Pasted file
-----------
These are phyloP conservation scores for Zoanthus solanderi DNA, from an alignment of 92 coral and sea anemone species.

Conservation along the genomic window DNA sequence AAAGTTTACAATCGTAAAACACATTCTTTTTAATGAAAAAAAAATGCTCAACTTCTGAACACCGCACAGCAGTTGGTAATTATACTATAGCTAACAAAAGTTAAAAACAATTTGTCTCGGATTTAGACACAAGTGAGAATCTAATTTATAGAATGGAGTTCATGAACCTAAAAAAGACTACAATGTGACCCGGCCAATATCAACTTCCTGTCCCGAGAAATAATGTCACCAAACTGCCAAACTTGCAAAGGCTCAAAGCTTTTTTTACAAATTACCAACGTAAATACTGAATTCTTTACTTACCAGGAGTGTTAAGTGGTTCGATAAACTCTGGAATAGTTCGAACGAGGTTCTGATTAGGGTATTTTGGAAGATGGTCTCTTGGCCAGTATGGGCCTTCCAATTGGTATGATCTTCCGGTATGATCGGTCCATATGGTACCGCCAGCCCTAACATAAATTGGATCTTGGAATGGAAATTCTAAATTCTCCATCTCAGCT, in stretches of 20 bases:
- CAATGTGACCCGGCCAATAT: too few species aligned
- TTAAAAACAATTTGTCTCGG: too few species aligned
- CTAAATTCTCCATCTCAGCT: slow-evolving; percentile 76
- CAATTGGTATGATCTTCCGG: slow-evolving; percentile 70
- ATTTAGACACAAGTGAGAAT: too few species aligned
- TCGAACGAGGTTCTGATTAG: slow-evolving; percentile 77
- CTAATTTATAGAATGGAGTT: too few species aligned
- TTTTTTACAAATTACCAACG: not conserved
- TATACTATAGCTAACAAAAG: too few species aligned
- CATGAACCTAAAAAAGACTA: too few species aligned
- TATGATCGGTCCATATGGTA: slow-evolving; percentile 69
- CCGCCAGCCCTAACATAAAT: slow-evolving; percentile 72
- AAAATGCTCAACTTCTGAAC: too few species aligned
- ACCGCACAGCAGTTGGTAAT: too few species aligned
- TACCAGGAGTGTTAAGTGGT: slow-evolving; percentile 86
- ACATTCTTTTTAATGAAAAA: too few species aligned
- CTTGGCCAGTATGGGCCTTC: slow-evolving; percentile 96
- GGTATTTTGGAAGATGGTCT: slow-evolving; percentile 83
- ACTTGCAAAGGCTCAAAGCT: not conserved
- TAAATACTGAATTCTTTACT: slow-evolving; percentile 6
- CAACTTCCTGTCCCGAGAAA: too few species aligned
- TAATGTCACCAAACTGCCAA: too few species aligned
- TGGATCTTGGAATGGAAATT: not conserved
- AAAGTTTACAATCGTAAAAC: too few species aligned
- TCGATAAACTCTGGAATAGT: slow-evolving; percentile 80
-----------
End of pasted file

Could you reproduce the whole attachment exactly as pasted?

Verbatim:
These are phyloP conservation scores for Zoanthus solanderi DNA, from an alignment of 92 coral and sea anemone species.

Conservation along the genomic window DNA sequence AAAGTTTACAATCGTAAAACACATTCTTTTTAATGAAAAAAAAATGCTCAACTTCTGAACACCGCACAGCAGTTGGTAATTATACTATAGCTAACAAAAGTTAAAAACAATTTGTCTCGGATTTAGACACAAGTGAGAATCTAATTTATAGAATGGAGTTCATGAACCTAAAAAAGACTACAATGTGACCCGGCCAATATCAACTTCCTGTCCCGAGAAATAATGTCACCAAACTGCCAAACTTGCAAAGGCTCAAAGCTTTTTTTACAAATTACCAACGTAAATACTGAATTCTTTACTTACCAGGAGTGTTAAGTGGTTCGATAAACTCTGGAATAGTTCGAACGAGGTTCTGATTAGGGTATTTTGGAAGATGGTCTCTTGGCCAGTATGGGCCTTCCAATTGGTATGATCTTCCGGTATGATCGGTCCATATGGTACCGCCAGCCCTAACATAAATTGGATCTTGGAATGGAAATTCTAAATTCTCCATCTCAGCT, in stretches of 20 bases:
- CAATGTGACCCGGCCAATAT: too few species aligned
- TTAAAAACAATTTGTCTCGG: too few species aligned
- CTAAATTCTCCATCTCAGCT: slow-evolving; percentile 76
- CAATTGGTATGATCTTCCGG: slow-evolving; percentile 70
- ATTTAGACACAAGTGAGAAT: too few species aligned
- TCGAACGAGGTTCTGATTAG: slow-evolving; percentile 77
- CTAATTTATAGAATGGAGTT: too few species aligned
- TTTTTTACAAATTACCAACG: not conserved
- TATACTATAGCTAACAAAAG: too few species aligned
- CATGAACCTAAAAAAGACTA: too few species aligned
- TATGATCGGTCCATATGGTA: slow-evolving; percentile 69
- CCGCCAGCCCTAACATAAAT: slow-evolving; percentile 72
- AAAATGCTCAACTTCTGAAC: too few species aligned
- ACCGCACAGCAGTTGGTAAT: too few species aligned
- TACCAGGAGTGTTAAGTGGT: slow-evolving; percentile 86
- ACATTCTTTTTAATGAAAAA: too few species aligned
- CTTGGCCAGTATGGGCCTTC: slow-evolving; percentile 96
- GGTATTTTGGAAGATGGTCT: slow-evolving; percentile 83
- ACTTGCAAAGGCTCAAAGCT: not conserved
- TAAATACTGAATTCTTTACT: slow-evolving; percentile 6
- CAACTTCCTGTCCCGAGAAA: too few species aligned
- TAATGTCACCAAACTGCCAA: too few species aligned
- TGGATCTTGGAATGGAAATT: not conserved
- AAAGTTTACAATCGTAAAAC: too few species aligned
- TCGATAAACTCTGGAATAGT: slow-evolving; percentile 80